Illinois basketball fans have longed for that special center to dominate the post. Someone like Wilt Chamberlain, Bill Russell, or Kareem Abdul Jabbar. NBA and Navy star David Robinson gave fans hope a player might choose Illinois before anyone else found out about him and then grow another 6 inches.
Many potential stars have come along and chosen competitor schools or more distant locations. The Illini have tried multiple big men with variable results. A couple 7-footers enjoyed some success, but there was something missing in their makeup.
And then it happened. The small town of Robinson in southeast Illinois saw the development of Meyers Leonard from a guard to a center as he continued to get taller and taller.
He led his team to a state championship and provided glimpses of the greatness that is his potential. When he led a fast break and literally leaped over the top of a defender for a rousing dunk, Illini fans knew they had someone who could finally fulfill their wildest dreams.
Leonard had an uneventful freshman season at Illinois. He was playing behind senior Mike Tisdale and contented himself with being the team's clown. He wasn't mentally ready for the college game and gained minimal experience.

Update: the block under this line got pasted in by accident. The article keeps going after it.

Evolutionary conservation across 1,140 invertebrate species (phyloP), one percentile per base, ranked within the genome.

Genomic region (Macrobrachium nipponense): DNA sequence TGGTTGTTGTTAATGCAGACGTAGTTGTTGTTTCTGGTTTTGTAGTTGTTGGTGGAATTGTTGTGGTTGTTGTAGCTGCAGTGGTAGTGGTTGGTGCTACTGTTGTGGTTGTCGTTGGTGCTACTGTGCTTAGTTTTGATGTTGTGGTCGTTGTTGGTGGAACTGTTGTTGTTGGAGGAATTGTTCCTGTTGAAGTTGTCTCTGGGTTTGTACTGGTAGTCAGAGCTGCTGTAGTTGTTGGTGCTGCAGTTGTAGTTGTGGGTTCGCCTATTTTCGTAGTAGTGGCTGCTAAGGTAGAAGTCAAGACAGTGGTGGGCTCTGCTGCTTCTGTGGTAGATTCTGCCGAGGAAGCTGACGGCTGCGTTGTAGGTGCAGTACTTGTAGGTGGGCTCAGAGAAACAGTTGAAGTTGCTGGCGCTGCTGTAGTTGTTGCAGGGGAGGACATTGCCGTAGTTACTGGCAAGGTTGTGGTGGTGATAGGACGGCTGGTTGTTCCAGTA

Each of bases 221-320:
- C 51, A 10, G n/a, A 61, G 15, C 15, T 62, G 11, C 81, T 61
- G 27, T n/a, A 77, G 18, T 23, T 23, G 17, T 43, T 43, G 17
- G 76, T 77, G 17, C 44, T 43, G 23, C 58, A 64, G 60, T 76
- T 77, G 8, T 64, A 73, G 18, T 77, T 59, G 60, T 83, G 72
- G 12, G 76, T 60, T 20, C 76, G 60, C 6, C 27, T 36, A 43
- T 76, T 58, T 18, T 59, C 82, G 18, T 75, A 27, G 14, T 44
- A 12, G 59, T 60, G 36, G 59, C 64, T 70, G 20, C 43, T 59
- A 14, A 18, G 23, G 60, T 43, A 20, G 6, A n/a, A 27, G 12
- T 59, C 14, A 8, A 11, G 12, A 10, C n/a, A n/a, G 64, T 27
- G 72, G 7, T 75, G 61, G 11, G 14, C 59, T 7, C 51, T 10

But even then, his special qualities were obvious. He has a frame that is strong and can add muscle mass. He can run the court with the best of them. He has good lateral quickness and can guard out on the court when he puts his mind to it. He is smart and a hard worker. He can leap tall buildings with a single bound. Maybe not that well, but few if any 7-footers can out-leap him.
In addition, he has good touch around the basket and can hit mid range jumpers. He once hit 18 of 20 three pointers in practice. He's a good free throw shooter, and he can hook with either hand. He sometimes takes too long before making his post moves, but he explains he needs time to decide which of multiple moves he should execute.
Leonard has unlimited potential, with the possible exception of his emotional fluctuations. He goes from one extreme to the other emotionally. One minute he is on top of the world, and the next he feels unworthy of praise. He can let bad officiating calls or poor plays get to him. Illini coach Bruce Weber has spent parts of every game trying to boost his spirits.